Travel in Laos: An introduction
A country that so often feels like the land that time forgot; Laos is nothing short of a travel paradise. If you are happy to forgo the beach, then it's the complete package.
The Lao People’s Democratic Republic (LPDR), one of the world's few remaining communist states, is one South East Asia's poorest countries. Since the collapse of the Soviet Union in 1991, Lao has struggled to find its position within a fast-changing political and economic landscape. To make matters worse, during the Asian currency crisis the Laos kip lost nine-tenths of its value in a matter of months.
Laos is a landlocked, mountainous country, widely covered by largely unspoilt tropical forest. Less than 5% of the land is suitable for subsistence agriculture, which nevertheless provides around 80% of employment.
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Quite simply, Laos is Asia’s ‘sleeping beauty’ – vastly untapped travel potential, eco-awareness, deep cultural heritage and some of the friendliest people on the planet all combine to make any visit to Laos an outstanding experience.
Where to travel in Laos?
Many people will associate Laos with just one destination – Luang Prabang. This incredible UNESCO protected city has won numerous travel awards and is certainly worthy of every accolade (and the many more that will undoubtedly follow). However anyone considering a holiday in Laos of more than three of four days should be looking to venture beyond just one city, as incredible as it is. With a little research you will soon discover that Laos has a whole lot more to offer. Along with the dreamy southern islands of Si Phan Done, the mysterious Plain of Jars and the numerous temples to be discovered across the land, Laos also offers some of the finest trekking and light-adventure opportunities in all Asia.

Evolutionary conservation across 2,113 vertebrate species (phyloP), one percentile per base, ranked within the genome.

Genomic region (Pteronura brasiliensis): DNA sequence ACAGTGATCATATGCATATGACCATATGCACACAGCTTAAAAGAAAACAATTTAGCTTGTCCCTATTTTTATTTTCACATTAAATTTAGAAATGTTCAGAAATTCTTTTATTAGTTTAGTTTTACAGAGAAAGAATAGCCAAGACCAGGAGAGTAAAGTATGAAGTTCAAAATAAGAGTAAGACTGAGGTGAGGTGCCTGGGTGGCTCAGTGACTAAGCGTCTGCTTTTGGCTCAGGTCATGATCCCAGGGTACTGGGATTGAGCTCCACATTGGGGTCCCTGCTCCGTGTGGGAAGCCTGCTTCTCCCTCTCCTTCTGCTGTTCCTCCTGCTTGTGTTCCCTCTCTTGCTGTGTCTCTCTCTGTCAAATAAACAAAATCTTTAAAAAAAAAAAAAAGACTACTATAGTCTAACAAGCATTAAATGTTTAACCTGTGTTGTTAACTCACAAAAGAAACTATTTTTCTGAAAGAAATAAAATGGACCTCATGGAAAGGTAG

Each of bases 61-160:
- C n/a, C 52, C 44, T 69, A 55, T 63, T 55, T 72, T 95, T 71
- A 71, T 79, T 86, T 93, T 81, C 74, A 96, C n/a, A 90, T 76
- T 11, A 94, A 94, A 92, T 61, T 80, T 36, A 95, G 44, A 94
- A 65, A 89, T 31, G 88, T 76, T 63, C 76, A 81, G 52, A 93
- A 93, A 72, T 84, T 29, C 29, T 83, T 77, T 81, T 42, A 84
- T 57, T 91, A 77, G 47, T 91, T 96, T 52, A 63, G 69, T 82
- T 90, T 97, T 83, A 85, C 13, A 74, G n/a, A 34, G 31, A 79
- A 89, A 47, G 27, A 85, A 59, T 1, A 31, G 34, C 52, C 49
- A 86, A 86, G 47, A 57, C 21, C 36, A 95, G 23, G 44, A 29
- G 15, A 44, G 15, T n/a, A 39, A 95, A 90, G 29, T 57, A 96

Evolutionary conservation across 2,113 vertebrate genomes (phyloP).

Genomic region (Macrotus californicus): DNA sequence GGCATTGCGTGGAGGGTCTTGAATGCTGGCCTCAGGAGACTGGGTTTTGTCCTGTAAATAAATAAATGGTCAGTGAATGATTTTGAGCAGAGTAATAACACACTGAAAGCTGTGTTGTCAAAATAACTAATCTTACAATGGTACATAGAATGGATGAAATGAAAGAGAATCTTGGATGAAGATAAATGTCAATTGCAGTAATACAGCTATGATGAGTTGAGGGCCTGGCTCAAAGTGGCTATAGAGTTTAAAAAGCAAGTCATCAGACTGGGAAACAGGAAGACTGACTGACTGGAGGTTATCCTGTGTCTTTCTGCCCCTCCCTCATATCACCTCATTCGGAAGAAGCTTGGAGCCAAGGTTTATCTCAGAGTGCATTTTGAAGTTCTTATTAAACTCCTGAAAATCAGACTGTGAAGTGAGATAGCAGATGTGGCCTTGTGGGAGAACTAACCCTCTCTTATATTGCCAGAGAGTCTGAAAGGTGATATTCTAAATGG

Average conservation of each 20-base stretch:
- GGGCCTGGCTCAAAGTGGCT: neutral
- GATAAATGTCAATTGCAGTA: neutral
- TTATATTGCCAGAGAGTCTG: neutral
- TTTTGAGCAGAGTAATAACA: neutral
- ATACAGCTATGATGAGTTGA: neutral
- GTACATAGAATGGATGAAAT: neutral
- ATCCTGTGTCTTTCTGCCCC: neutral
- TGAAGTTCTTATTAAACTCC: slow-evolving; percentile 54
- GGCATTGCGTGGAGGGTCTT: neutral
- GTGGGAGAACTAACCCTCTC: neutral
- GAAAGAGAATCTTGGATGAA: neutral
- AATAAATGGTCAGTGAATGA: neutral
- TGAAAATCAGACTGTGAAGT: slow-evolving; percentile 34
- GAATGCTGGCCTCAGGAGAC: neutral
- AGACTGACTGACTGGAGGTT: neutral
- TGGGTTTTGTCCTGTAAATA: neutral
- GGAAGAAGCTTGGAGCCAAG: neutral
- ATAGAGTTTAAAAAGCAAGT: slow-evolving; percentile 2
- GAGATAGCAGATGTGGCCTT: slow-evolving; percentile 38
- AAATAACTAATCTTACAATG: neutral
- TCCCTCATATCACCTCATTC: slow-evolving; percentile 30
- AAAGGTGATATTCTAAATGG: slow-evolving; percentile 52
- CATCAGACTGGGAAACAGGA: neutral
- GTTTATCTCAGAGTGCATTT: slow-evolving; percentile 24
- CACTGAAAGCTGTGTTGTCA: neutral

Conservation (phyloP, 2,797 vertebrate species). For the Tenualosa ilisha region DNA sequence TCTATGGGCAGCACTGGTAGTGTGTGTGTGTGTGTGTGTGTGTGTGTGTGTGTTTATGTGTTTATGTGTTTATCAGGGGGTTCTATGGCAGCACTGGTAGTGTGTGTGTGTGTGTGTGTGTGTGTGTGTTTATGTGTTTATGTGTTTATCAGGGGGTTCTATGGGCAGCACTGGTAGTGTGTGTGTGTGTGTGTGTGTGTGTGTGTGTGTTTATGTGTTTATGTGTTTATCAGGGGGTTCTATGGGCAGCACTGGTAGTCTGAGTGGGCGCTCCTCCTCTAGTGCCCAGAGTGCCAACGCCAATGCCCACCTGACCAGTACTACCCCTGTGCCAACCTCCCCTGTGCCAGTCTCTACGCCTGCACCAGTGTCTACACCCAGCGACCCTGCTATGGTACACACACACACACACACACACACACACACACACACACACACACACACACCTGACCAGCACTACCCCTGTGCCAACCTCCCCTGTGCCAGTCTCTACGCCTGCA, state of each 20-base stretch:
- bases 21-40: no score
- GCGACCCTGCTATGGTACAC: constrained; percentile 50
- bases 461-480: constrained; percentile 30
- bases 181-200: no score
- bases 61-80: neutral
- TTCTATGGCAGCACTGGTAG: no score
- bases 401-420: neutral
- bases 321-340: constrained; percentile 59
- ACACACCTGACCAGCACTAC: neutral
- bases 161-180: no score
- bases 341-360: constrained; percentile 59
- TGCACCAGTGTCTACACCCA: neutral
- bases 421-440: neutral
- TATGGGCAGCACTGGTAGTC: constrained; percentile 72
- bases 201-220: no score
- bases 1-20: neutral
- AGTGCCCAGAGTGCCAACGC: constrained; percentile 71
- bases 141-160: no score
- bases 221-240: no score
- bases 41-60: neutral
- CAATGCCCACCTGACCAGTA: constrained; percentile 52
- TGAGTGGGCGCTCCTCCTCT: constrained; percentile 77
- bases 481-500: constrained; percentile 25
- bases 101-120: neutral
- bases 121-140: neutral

Whilst travellers have been visiting for a number of years, tourism is still very much in its infancy and it's refreshing to find such a responsible approach being taken by the Lao authorities.
In addition to this, the vastly improved infrastructure in Laos has meant that a 12 days + holiday in Laos can now easily include four or five destinations whilst only needing one or two internal flights. In the main it is the improved roads that have made the biggest difference with some journeys times being cut by as much 25%.
So where to start, many will fly into Luang Prabang, spending three or four days exploring it’s incredible temples and enjoying the wonderfully relaxed pace of life. It really is like stepping back in time. There are a number of hotel options to consider ranging from delight, boutique guesthouses in the centre of the Old Town, to the luxurious 5* hotels housed in former palaces or grand Colonial-era buildings.
In the immediate area of Luang Prabang there are a number of destinations and activities to consider such as a night at the wonderful Kamu Eco Lodge, set on the banks of the Mekong River, or make the river cruise to Nong Khiaw passing the famous Pak Ou Caves en route.
Away from Luang Prabang it is better to split the country into three sections when planning your Laos holiday – north, central and south. We’ll start in north and work down however you are likely to exclude some of the following destinations in order to fit your time frame.